13. 13. Analyze structure and control systems. <ul><li>The aim of this analysis is to identify what structure and control systems the company is using to implement its strategy and to evaluate whether that structure is the appropriate one for the company. </li></ul><ul><li>Different corporate and business strategies require different structures. </li></ul><ul><li>For example, does the company have the right level of vertical differentiation (for instance, does it have the appropriate number of levels in the hierarchy or decentralized control?) or horizontal differentiation (does it use a functional structure when it should be using a product structure?)? </li></ul><ul><li>Similarly, is the company using the right integration or control systems to manage its operations? Are managers being appropriately rewarded? Are the right rewards in place for encouraging cooperation among divisions? These are all issues that should be considered. </li></ul>
  14. 14. Make recommendations. <ul><li>The last part of the case analysis process involves making recommendations based on your analysis. Obviously, the quality of your recommendations is a direct result of the thoroughness with which you prepared the case analysis. </li></ul><ul><li>Recommendations are directed at solving whatever strategic problem the company is facing and at increasing its future profitability. Your recommendations should be in line with your analysis; that is, they should follow logically from the previous discussion. </li></ul>
  15. 15. <ul><li>All reports begin with an introduction to the case. : In it you outline briefly what the company does, how it developed historically, what problems it is experiencing, and how you are going to approach the issues in the case write-up. </li></ul><ul><li>In the second part of the case write-up, the strategic-analysis section, do the SWOT analysis, analyze and discuss the nature and problems of the company’s business-level and corporate strategy, and then analyze its structure and control systems. Make sure you use plenty of headings and subheadings to structure your analysis. </li></ul><ul><li>In the third part of the case write-up, present your solutions and recommendations. Be comprehensive, and make sure they are in line with the previous analysis so that the recommendations fit together and move logically from one to the next. </li></ul>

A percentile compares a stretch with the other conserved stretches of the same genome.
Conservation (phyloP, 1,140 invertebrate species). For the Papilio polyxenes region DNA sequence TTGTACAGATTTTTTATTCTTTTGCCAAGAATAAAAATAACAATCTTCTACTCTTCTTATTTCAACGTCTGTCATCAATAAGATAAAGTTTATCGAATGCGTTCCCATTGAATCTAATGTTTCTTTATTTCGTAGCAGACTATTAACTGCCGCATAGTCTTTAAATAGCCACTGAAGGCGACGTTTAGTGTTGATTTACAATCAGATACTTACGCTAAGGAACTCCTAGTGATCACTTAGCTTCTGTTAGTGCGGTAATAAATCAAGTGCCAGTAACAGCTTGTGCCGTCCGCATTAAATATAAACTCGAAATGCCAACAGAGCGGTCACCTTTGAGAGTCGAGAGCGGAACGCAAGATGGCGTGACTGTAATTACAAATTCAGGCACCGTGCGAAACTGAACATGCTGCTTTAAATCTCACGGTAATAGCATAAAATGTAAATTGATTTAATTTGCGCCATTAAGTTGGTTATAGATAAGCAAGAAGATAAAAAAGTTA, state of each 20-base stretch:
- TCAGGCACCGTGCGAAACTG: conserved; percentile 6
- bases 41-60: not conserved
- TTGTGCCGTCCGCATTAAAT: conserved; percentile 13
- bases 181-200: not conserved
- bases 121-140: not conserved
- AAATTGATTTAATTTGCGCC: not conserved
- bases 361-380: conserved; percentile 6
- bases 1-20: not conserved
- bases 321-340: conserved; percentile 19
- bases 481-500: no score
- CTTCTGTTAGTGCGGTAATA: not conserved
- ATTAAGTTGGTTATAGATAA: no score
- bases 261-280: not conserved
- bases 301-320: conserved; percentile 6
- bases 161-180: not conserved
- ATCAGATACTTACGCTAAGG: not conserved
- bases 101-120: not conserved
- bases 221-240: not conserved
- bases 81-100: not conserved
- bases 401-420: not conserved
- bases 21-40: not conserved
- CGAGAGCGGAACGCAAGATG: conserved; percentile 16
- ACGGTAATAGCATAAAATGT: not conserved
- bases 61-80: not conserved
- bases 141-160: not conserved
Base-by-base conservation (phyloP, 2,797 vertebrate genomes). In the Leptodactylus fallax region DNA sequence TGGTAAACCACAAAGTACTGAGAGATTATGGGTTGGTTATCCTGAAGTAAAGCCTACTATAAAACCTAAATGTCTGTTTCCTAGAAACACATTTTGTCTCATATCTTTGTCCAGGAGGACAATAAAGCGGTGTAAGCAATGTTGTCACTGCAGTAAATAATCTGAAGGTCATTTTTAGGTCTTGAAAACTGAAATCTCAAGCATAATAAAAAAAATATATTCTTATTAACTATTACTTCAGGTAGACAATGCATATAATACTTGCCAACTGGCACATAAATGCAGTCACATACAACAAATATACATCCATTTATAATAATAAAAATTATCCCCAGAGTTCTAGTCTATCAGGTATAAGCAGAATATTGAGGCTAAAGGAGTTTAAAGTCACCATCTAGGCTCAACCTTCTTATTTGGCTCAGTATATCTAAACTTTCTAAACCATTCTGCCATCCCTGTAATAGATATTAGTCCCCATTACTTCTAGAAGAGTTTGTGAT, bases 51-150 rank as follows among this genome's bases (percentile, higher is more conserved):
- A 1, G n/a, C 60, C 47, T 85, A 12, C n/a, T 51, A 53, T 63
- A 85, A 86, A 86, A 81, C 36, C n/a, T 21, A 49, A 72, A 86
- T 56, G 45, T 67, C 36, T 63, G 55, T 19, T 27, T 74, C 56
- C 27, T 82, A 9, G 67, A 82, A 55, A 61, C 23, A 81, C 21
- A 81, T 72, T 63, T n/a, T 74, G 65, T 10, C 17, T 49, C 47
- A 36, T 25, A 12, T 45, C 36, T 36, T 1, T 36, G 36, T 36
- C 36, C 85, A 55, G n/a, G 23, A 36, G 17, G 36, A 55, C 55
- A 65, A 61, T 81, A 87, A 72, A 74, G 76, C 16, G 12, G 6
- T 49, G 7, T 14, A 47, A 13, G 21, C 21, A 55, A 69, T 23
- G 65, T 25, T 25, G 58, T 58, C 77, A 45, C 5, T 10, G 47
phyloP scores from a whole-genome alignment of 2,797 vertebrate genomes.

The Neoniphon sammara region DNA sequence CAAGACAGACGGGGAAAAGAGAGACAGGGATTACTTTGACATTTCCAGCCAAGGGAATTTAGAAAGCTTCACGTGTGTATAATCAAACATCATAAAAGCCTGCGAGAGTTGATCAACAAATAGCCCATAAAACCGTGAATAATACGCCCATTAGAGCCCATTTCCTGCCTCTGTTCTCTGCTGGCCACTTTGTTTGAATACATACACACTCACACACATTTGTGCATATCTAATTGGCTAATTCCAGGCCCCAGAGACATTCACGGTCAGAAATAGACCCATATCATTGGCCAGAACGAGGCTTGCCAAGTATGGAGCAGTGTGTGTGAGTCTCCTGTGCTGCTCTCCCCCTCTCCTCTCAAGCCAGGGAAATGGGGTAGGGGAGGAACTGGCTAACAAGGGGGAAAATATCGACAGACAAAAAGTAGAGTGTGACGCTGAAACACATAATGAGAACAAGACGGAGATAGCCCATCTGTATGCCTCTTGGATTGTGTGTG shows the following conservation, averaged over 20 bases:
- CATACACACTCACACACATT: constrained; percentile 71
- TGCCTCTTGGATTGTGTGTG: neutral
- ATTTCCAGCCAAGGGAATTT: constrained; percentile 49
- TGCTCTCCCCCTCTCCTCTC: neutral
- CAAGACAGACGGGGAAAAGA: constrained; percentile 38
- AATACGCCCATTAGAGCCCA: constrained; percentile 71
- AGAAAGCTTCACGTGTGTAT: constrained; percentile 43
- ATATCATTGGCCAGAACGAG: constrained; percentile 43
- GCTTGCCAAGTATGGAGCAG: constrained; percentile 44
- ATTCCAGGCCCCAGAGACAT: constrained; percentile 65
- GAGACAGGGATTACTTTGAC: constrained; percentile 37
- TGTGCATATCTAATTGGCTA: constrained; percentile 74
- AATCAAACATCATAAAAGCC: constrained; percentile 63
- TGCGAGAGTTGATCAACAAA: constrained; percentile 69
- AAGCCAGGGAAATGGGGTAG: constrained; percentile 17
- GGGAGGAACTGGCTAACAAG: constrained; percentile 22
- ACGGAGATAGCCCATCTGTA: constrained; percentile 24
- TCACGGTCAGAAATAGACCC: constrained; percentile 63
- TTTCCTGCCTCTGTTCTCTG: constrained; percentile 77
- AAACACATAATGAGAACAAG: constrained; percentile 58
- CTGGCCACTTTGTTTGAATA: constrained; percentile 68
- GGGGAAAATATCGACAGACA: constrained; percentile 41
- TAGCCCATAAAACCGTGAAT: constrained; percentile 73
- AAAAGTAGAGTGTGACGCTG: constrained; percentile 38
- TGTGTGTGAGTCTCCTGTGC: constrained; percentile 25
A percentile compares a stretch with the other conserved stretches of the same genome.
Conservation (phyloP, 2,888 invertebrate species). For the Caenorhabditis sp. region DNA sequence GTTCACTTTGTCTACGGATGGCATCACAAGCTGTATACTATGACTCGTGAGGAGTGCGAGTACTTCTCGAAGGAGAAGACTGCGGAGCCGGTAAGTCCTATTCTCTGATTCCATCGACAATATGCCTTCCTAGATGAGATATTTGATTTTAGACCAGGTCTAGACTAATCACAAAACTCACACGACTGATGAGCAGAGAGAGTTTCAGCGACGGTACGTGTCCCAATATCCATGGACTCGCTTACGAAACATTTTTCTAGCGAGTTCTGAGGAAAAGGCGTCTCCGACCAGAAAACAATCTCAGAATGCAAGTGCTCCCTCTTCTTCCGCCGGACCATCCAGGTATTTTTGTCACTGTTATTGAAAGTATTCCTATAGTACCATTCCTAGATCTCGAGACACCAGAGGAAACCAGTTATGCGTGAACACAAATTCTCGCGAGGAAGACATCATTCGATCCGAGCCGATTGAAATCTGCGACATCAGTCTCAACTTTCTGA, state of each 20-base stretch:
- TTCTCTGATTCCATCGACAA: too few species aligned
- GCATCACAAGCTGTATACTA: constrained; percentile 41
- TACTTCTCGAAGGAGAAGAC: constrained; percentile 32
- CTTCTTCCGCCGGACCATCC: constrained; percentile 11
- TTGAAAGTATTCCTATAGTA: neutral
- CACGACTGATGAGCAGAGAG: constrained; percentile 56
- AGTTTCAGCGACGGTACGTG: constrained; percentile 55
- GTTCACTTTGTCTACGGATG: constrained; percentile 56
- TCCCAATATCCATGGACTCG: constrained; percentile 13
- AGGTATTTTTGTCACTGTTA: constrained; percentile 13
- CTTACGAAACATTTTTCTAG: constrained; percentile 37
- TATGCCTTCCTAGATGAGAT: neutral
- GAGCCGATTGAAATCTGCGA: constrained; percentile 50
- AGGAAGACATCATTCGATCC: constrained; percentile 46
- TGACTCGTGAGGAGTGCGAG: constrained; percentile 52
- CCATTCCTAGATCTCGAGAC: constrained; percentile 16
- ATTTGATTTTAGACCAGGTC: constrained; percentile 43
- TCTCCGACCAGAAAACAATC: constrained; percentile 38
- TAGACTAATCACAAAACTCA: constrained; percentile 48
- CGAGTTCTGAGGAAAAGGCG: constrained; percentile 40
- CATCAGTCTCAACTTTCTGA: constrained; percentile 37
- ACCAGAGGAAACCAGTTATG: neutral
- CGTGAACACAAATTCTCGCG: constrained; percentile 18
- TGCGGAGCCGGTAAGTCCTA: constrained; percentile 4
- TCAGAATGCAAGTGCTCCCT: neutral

16. 16. suggestions that can help make a good analysis even better. <ul><li>1. Do not repeat in summary form large pieces of factual information from the case. </li></ul><ul><li>2. Make sure the sections and subsections of your discussion flow logically and smoothly from one to the next. </li></ul><ul><li>3. Avoid grammatical and spelling errors. </li></ul><ul><li>4. In some instances, cases dealing with well-known companies don’t include up-to-date research because it was not available at the time the case was written. </li></ul><ul><li>5. Sometimes instructors hand out questions for each case to help you in your analysis. Use these as a guide for writing the case analysis. They often illuminate the important issues that have to be covered in the discussion. </li></ul>
  17. 17. Conclusion <ul><li>When evaluating a case, it is important to be systematic . Analyze the case </li></ul><ul><li>in a logical fashion, beginning with the identification of operating and </li></ul><ul><li>financial strengths and weaknesses and environmental opportunities and </li></ul><ul><li>threats. Move on to assess the value of a company's current strategies only </li></ul><ul><li>when you are fully conversant with the SWOT analysis of the company. </li></ul><ul><li>Ask yourself whether the company's current strategies make sense, given </li></ul><ul><li>its SWOT analysis. If they do not, what changes need to be made? What </li></ul><ul><li>are your recommendations? Above all, link any strategic </li></ul><ul><li>recommendations you may make to the SWOT analysis. State explicitly </li></ul><ul><li>how the strategies you identify take advantage of the company's strengths </li></ul><ul><li>to exploit environmental opportunities, how they rectify the company's </li></ul><ul><li>weaknesses, and how they counter environmental threats. Also, do not forget to </li></ul><ul><li>outline what needs to be done to implement your recommendations. </li></ul>
  18. 18. Thank you <ul><li>The beginning… </li></ul>